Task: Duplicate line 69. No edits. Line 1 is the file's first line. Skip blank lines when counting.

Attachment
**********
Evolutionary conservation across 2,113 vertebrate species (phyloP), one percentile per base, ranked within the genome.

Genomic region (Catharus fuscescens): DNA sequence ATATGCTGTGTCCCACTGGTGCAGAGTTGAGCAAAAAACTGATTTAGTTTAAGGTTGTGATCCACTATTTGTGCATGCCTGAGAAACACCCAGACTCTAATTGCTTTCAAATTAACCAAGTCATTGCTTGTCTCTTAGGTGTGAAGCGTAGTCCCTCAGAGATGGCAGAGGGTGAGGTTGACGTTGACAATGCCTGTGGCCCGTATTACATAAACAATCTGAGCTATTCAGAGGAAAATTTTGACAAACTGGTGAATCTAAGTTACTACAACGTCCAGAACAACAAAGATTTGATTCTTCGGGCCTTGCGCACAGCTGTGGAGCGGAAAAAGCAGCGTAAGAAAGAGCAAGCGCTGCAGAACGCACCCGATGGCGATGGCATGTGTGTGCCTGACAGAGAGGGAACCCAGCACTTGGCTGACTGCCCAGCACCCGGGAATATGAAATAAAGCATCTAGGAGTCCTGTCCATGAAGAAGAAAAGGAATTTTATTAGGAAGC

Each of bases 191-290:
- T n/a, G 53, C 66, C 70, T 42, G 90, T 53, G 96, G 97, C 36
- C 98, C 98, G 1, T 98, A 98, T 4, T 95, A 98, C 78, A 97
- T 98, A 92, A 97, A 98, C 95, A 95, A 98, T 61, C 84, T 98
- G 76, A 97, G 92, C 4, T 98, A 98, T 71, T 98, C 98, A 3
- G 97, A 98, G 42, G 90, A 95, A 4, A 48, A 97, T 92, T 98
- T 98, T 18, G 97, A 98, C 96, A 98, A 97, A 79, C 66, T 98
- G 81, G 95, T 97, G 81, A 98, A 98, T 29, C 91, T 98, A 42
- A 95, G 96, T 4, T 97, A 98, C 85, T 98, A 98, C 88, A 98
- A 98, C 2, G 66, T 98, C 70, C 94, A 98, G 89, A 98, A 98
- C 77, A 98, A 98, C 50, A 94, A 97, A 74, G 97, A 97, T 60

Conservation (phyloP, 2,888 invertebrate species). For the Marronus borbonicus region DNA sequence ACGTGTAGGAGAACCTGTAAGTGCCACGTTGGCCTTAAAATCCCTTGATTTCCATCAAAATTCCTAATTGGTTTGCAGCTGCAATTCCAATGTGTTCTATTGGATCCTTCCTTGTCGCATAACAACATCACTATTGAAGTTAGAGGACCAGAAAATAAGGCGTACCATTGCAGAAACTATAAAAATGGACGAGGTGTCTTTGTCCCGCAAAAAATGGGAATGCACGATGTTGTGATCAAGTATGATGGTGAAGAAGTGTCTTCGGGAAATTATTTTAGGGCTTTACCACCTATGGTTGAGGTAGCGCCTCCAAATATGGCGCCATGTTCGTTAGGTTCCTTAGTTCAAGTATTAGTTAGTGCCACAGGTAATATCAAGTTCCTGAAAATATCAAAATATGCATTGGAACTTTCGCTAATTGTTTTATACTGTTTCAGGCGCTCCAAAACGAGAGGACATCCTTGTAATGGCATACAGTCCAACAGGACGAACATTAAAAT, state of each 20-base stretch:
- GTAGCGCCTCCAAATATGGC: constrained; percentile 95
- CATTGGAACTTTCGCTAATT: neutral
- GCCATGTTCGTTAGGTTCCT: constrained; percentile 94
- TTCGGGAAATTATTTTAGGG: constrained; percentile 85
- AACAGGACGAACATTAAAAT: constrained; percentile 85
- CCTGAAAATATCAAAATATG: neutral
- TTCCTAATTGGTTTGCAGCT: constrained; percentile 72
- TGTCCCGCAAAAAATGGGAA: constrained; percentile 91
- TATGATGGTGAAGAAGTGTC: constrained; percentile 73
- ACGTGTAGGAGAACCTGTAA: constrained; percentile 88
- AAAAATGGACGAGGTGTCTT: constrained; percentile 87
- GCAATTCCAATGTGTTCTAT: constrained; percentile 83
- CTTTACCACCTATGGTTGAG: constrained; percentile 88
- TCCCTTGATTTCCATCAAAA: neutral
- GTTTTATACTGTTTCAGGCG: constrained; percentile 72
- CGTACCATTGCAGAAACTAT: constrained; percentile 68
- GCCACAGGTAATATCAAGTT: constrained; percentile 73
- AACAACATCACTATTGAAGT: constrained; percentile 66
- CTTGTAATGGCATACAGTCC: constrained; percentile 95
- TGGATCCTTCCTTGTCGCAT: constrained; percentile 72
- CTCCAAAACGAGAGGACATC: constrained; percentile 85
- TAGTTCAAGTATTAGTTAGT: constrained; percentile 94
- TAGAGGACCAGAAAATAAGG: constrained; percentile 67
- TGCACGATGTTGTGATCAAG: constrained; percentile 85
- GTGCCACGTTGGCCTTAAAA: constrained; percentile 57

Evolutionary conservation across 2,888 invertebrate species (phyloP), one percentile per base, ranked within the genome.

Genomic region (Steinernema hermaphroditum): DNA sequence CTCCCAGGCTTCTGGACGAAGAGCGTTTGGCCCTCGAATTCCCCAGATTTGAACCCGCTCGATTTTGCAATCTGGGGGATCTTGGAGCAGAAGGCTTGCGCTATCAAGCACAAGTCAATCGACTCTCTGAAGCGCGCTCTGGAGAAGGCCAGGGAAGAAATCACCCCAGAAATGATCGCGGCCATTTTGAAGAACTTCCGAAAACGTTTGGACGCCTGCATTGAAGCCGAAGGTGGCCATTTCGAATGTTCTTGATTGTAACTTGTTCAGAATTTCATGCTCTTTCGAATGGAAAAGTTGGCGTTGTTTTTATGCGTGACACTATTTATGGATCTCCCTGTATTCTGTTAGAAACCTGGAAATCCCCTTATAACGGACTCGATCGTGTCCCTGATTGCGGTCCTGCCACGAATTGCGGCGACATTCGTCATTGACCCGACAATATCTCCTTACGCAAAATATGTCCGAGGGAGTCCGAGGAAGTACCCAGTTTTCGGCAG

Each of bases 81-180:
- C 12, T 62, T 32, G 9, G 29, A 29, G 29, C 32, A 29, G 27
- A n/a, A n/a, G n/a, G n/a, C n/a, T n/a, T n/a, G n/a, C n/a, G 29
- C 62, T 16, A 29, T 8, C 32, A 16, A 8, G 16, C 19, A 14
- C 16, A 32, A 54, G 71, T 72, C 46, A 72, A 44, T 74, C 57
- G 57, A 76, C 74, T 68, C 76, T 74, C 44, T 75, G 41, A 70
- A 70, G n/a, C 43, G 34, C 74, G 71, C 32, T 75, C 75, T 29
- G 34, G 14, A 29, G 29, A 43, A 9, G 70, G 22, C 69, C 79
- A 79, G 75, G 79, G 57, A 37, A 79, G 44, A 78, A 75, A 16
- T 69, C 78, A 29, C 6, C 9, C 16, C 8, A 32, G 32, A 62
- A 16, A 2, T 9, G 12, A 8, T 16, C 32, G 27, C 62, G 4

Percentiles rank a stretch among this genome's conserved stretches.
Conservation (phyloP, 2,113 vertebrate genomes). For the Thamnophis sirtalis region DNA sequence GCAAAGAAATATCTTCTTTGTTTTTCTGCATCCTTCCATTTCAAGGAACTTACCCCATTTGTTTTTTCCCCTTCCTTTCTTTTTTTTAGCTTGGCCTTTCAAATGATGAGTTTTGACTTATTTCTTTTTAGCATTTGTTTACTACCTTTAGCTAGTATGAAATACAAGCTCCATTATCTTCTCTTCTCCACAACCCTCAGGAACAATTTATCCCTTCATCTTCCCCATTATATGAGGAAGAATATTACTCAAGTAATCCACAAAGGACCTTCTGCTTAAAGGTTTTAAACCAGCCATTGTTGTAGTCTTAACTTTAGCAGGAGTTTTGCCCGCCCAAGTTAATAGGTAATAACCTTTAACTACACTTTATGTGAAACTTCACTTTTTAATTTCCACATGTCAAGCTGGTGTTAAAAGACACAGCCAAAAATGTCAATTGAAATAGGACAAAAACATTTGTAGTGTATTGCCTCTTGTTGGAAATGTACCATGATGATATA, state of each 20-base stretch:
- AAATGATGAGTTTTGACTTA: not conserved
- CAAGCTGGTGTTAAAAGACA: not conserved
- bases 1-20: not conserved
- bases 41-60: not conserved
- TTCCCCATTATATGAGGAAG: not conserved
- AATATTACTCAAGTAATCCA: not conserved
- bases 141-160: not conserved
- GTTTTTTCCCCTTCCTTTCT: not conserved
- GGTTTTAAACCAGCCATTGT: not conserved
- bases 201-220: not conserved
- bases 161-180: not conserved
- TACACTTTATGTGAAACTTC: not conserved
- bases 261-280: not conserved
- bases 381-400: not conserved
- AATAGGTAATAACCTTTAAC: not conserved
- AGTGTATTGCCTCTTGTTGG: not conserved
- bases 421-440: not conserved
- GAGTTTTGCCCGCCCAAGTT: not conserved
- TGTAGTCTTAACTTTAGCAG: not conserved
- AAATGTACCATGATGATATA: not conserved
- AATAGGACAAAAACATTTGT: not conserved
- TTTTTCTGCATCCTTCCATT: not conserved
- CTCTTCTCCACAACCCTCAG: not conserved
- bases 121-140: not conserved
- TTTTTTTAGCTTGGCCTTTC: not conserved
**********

- AATAGGTAATAACCTTTAAC: not conserved